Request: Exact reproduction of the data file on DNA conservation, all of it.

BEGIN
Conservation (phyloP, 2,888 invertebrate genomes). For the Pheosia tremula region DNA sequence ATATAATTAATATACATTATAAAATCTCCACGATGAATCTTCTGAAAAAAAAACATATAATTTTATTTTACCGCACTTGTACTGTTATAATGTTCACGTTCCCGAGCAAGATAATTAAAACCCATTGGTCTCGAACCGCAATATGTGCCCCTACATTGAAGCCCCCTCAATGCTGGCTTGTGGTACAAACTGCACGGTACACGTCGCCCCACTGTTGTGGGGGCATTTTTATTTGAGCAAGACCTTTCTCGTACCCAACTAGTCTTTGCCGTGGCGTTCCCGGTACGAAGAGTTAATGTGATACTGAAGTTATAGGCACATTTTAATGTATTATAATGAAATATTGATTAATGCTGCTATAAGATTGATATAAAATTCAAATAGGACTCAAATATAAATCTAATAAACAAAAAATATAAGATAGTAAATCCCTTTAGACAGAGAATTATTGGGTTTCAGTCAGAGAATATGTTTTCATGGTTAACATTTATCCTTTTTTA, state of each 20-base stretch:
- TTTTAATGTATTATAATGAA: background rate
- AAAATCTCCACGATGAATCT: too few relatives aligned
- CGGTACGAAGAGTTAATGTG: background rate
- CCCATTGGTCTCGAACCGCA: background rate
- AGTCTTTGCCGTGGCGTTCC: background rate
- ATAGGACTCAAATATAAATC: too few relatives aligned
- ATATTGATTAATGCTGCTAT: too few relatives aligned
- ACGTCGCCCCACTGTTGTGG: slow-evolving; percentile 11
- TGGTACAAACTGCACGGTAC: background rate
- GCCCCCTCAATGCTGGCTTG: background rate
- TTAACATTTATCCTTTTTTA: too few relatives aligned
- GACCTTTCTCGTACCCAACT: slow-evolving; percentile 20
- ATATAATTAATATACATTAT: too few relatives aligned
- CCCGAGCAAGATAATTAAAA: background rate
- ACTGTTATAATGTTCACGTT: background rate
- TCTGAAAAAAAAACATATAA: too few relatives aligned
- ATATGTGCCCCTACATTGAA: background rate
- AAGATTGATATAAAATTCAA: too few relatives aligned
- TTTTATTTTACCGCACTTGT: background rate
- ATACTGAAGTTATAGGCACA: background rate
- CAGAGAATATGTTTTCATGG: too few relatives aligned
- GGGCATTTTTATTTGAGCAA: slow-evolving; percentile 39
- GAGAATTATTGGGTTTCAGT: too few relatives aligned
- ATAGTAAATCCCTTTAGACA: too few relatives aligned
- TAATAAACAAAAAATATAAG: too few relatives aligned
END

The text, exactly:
Conservation (phyloP, 2,888 invertebrate genomes). For the Pheosia tremula region DNA sequence ATATAATTAATATACATTATAAAATCTCCACGATGAATCTTCTGAAAAAAAAACATATAATTTTATTTTACCGCACTTGTACTGTTATAATGTTCACGTTCCCGAGCAAGATAATTAAAACCCATTGGTCTCGAACCGCAATATGTGCCCCTACATTGAAGCCCCCTCAATGCTGGCTTGTGGTACAAACTGCACGGTACACGTCGCCCCACTGTTGTGGGGGCATTTTTATTTGAGCAAGACCTTTCTCGTACCCAACTAGTCTTTGCCGTGGCGTTCCCGGTACGAAGAGTTAATGTGATACTGAAGTTATAGGCACATTTTAATGTATTATAATGAAATATTGATTAATGCTGCTATAAGATTGATATAAAATTCAAATAGGACTCAAATATAAATCTAATAAACAAAAAATATAAGATAGTAAATCCCTTTAGACAGAGAATTATTGGGTTTCAGTCAGAGAATATGTTTTCATGGTTAACATTTATCCTTTTTTA, state of each 20-base stretch:
- TTTTAATGTATTATAATGAA: background rate
- AAAATCTCCACGATGAATCT: too few relatives aligned
- CGGTACGAAGAGTTAATGTG: background rate
- CCCATTGGTCTCGAACCGCA: background rate
- AGTCTTTGCCGTGGCGTTCC: background rate
- ATAGGACTCAAATATAAATC: too few relatives aligned
- ATATTGATTAATGCTGCTAT: too few relatives aligned
- ACGTCGCCCCACTGTTGTGG: slow-evolving; percentile 11
- TGGTACAAACTGCACGGTAC: background rate
- GCCCCCTCAATGCTGGCTTG: background rate
- TTAACATTTATCCTTTTTTA: too few relatives aligned
- GACCTTTCTCGTACCCAACT: slow-evolving; percentile 20
- ATATAATTAATATACATTAT: too few relatives aligned
- CCCGAGCAAGATAATTAAAA: background rate
- ACTGTTATAATGTTCACGTT: background rate
- TCTGAAAAAAAAACATATAA: too few relatives aligned
- ATATGTGCCCCTACATTGAA: background rate
- AAGATTGATATAAAATTCAA: too few relatives aligned
- TTTTATTTTACCGCACTTGT: background rate
- ATACTGAAGTTATAGGCACA: background rate
- CAGAGAATATGTTTTCATGG: too few relatives aligned
- GGGCATTTTTATTTGAGCAA: slow-evolving; percentile 39
- GAGAATTATTGGGTTTCAGT: too few relatives aligned
- ATAGTAAATCCCTTTAGACA: too few relatives aligned
- TAATAAACAAAAAATATAAG: too few relatives aligned